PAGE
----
The Columbia Council approved by unanimous vote last night the creation of an internal committee to review the charter -- written in the 1960s to guide Columbia's development -- and make recommendations that could change the way the planned community is governed.
Council member Norma Rose, who co-sponsored the proposal with Fran Wishnick, pointed out that lawyers for the Rouse Co., Columbia's developer, wrote the charter for the quasi-governmental Columbia Association (CA).
The 27-year-old charter is Columbia's constitution, providing a structure of governance and rules.
"There have been a lot of changes since then, planned and unplanned," said Ms. Rose of Wilde Lake. "It's time we ask if this implement is suitable for the current purposes of CA -- to serve 80,000 residents and those who will be living here."
The private, nonprofit association charges Columbia property owners an annual fee to operate recreational facilities and community programs and maintain open space areas.
Ms. Rose said the committee will attempt to clarify issues, ensure that the charter is "consistent with community expectations" and address "fairness issues with regard to elections."
The committee will seek to recommend ways to "provide for a more representative system of selecting CA directors," she said.
"I have no way of saying now what the outcome will be," said Ms. Rose. "But at least there will be a public education of what governance in Columbia is based on."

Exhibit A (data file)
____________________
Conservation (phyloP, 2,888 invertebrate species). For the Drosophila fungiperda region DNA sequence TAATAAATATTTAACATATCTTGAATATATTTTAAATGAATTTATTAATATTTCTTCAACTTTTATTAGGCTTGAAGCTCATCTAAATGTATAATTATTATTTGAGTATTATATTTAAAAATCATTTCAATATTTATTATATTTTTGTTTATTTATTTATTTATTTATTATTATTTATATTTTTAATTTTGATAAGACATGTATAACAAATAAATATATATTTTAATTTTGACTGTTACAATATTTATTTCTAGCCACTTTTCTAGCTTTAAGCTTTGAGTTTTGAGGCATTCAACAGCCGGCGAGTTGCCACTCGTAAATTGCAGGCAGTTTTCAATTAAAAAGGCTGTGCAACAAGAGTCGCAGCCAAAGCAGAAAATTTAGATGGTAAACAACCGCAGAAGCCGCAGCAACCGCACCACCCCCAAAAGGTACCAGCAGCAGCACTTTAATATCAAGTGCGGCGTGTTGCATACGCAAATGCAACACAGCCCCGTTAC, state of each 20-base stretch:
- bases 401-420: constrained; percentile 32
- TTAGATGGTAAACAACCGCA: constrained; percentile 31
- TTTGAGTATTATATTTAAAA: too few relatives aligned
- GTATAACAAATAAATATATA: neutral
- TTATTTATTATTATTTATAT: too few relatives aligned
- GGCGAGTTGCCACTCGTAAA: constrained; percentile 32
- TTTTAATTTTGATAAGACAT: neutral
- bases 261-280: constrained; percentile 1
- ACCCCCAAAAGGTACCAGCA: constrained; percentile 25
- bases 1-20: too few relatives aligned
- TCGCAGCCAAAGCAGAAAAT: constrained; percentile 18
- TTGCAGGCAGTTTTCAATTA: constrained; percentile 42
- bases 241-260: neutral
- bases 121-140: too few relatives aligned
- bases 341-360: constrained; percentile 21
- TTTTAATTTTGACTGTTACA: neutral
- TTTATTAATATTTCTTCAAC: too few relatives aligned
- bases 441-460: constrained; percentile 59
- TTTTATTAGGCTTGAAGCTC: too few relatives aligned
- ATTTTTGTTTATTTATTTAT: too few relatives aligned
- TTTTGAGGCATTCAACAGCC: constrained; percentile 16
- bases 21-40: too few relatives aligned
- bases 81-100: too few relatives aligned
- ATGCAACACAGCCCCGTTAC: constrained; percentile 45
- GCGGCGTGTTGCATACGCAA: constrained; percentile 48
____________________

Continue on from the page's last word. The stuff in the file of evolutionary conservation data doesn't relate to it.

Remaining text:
The 10-member council -- one representative from each village -- and CA's president act as the association's board of directors, setting policy and the annual budget, which is $30.6 million for 1993-1994.
Concern over Columbia's voting rules arose in April when two apartment building owners swung the outcome of Long Reach's council election by casting 276 votes between them -- one for each dwelling unit.
Long Reach officials overturned the election because of an "erroneous" interpretation of the rules and scheduled a new election.
Ms. Wishnick, of Oakland Mills, said, "It's very healthy for an organization to review its charter, and I think representation issues need discussion."
Ms. Rose opposed suggestions from other council members that CA's attorney attend charter review committee meetings to respond quickly to legal questions.
"Frequently, our committees include [CA] staff members," she said. "I didn't envision it that way. I think one of the problems we face as a body is the ability to work things through ourselves without heavily depending on staff. I'd like this to be an experiment in doing so."
Council member Chuck Rees of Kings Contrivance asked whether the committee also should evaluate a change to a more conventional public form of government for Columbia. Member David Berson of River Hill recommended study of the issue but by a separate committee.
"These are both very large topics. One would swallow the other," Mr. Berson said.
The review committee will make its recommendations for changes to the council by Oct. 31, and hearings will be set to involve residents. The council can amend the charter with a two-thirds vote.
"We shouldn't change for the sake of change," said Council Chairwoman Karen Kuecker of Owen Brown. "It must be wanted by the community."